External Ear Pain

External Ear Pain

The anatomy of the ear is described in three regions, called the inner ear, the middle ear and the outer ear. The outer ear is the part of the ear that we can see, along with the outer portion of the ear canal. The middle ear consists of the deep ear canal and the region that contains the eardrum. The inner ear is deeper still and contains the hearing organs. Pain that affects the outer portion of the ear and the outer ear canal can have several different causes, from an external ear infection to trauma or a blockage in the outer ear canal.

An external ear infection is also called otitis externa or “swimmer’s ear.” This type of infection is usually caused by bacteria that grow in the ear canal and the outside of the ear, but it can also be caused by a fungal infection in rare cases. Otitis externa is sometimes called swimmer’s ear because it is common to contract the infection by swimming in water that is polluted with certain types of bacteria that can grow in the ear canal. The inflammation associated with otitis externa can also be caused by an allergic reaction or certain skin diseases like psoriasis and eczema.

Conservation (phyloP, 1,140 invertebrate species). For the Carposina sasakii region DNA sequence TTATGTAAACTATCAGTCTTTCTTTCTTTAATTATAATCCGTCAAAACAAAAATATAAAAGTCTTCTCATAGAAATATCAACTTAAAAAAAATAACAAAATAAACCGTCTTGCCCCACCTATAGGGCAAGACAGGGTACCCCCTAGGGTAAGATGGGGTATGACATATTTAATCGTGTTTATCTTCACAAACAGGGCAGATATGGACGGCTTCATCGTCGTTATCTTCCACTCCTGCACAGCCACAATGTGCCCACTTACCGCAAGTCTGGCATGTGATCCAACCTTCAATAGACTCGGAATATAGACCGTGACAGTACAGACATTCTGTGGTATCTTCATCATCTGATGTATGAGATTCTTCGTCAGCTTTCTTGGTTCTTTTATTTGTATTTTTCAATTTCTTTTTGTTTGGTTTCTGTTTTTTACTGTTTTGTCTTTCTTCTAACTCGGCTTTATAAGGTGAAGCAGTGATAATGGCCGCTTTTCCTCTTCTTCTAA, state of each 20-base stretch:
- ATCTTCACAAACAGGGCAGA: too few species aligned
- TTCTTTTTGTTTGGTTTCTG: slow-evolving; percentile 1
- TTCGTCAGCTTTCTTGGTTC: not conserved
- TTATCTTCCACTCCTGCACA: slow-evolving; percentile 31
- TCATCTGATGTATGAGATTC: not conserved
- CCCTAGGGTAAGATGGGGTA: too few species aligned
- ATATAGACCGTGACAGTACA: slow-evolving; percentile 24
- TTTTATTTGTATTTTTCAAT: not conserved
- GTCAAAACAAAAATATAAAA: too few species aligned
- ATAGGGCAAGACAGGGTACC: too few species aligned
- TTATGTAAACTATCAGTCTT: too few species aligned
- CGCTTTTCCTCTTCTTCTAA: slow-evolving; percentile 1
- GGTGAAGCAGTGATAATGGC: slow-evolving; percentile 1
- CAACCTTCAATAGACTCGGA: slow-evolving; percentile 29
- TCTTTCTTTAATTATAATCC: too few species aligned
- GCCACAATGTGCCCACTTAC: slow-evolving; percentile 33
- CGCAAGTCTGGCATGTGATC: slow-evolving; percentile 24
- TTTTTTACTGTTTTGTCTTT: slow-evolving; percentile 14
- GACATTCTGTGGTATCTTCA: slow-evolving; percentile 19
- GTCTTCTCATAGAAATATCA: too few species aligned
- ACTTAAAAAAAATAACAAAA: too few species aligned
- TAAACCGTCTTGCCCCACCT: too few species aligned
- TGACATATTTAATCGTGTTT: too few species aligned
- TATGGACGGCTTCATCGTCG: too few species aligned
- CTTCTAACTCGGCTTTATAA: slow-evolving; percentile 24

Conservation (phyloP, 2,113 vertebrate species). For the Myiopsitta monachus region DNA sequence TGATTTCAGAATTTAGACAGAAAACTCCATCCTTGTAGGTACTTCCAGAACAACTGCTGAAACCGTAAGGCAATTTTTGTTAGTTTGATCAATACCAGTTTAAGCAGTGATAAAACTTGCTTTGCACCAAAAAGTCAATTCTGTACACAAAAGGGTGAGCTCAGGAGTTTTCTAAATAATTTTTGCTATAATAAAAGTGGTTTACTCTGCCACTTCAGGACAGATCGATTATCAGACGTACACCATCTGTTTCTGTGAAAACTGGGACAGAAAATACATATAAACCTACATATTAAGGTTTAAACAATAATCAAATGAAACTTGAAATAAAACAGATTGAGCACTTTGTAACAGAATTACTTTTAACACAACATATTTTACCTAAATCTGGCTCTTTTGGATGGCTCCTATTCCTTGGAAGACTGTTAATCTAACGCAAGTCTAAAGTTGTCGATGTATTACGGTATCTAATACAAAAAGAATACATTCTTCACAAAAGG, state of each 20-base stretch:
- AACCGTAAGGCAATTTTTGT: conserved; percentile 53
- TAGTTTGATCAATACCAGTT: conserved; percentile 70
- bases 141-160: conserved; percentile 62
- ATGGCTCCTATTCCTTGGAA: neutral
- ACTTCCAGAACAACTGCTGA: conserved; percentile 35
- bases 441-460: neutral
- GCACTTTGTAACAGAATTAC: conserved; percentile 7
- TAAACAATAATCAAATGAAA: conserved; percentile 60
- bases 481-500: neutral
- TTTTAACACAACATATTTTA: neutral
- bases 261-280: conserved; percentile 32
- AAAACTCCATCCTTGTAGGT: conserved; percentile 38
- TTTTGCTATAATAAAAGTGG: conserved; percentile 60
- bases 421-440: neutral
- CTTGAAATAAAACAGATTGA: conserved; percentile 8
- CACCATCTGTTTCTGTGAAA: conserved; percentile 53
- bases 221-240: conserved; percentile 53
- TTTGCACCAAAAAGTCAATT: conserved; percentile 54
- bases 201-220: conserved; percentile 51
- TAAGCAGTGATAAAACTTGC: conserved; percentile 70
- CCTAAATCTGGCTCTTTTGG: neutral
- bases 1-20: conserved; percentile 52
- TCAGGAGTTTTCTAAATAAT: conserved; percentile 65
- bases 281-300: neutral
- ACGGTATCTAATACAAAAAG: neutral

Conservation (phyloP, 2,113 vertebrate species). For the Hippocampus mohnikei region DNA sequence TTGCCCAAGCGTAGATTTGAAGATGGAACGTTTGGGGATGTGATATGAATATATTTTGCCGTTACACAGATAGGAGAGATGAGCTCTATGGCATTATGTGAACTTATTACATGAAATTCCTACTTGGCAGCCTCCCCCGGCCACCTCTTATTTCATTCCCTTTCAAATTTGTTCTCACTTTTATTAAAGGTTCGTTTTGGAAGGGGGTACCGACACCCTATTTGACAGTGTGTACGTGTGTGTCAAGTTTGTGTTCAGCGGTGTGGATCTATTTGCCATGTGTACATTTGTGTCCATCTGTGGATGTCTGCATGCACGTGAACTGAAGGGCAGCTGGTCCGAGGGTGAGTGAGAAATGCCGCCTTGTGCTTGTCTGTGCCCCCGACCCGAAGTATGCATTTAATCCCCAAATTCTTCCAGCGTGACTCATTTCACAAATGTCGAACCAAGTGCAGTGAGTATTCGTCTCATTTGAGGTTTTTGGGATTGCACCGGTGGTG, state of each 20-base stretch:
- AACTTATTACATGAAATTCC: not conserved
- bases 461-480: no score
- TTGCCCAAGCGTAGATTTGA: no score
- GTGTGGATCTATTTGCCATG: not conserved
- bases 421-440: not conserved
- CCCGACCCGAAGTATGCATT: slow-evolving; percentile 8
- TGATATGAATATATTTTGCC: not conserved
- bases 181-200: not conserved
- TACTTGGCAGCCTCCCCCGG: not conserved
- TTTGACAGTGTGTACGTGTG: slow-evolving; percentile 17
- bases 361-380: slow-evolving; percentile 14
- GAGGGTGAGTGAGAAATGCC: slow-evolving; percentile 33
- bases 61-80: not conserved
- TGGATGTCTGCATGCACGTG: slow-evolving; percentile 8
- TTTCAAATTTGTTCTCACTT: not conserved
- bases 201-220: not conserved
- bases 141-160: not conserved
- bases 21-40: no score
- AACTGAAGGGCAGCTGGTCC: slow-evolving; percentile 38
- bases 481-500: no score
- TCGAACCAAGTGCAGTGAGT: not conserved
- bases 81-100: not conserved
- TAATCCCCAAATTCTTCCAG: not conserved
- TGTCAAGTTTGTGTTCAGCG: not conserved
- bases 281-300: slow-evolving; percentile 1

Symptoms of an external ear infection include pain in the ear canal, pain or tenderness in the outer portion of the ear, itching of the outer ear and ear canal, abnormal drainage from the ear canal and decreased hearing. Swimmer’s ear is usually treated with medicated ear drops containing antibiotic chemicals. Different medications may be needed if the infection is caused by a fungus, allergic reaction or skin disease.

Other possible causes of outer ear pain include trauma that affects the ear or ear canal, and a blockage of the ear canal by ear wax or a foreign object. Ear trauma can cause bruising of the outer portion of the ear, which can result in outer ear pain and tenderness. Sometimes, trauma to the jaw bone can cause noticeable referred pain in the outer ear. The treatment for ear trauma depends on the type and severity of the injury. Ear wax normally comes out of the ear canal on its own, but sometimes it can get compacted and cause discomfort in the ear canal. In this case, the wax can be flushed out by a doctor with water. Ear pain due to the ear canal being blocked by a foreign object is common in young children, who may put small beads, objects or food in their ear canal. These objects can be extracted at the doctor’s office.

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